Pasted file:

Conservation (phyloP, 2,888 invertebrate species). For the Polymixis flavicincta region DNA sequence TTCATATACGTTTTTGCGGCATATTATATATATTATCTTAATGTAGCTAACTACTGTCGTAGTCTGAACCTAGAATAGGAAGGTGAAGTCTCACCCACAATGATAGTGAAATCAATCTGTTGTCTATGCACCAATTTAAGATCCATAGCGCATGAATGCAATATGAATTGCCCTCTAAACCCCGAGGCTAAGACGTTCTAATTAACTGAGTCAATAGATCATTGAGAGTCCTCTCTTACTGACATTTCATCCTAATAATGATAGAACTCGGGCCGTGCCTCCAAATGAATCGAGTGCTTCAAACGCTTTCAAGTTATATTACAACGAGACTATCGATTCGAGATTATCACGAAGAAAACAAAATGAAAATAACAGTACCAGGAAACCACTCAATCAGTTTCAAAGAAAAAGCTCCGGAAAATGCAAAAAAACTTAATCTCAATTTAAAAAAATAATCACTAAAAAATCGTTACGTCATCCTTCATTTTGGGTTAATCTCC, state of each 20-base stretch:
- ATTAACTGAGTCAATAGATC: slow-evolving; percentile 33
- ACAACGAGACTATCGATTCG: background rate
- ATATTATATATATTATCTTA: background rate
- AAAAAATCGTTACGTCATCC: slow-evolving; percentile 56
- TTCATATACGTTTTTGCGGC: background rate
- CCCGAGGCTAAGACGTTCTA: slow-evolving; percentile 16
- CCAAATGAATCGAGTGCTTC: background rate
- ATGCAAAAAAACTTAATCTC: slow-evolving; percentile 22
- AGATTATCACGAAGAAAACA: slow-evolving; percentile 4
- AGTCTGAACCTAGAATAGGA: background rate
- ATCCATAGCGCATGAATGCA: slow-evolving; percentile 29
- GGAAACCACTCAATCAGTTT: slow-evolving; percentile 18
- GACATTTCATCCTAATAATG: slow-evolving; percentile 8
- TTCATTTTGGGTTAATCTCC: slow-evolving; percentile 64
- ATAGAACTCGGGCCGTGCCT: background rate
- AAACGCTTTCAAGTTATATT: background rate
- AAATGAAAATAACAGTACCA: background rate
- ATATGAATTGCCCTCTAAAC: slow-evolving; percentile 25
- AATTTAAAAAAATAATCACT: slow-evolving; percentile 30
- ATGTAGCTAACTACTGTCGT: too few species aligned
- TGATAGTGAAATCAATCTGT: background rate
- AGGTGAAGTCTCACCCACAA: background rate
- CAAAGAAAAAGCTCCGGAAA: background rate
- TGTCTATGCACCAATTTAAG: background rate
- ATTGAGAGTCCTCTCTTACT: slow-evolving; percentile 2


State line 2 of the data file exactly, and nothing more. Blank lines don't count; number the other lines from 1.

- ATTAACTGAGTCAATAGATC: slow-evolving; percentile 33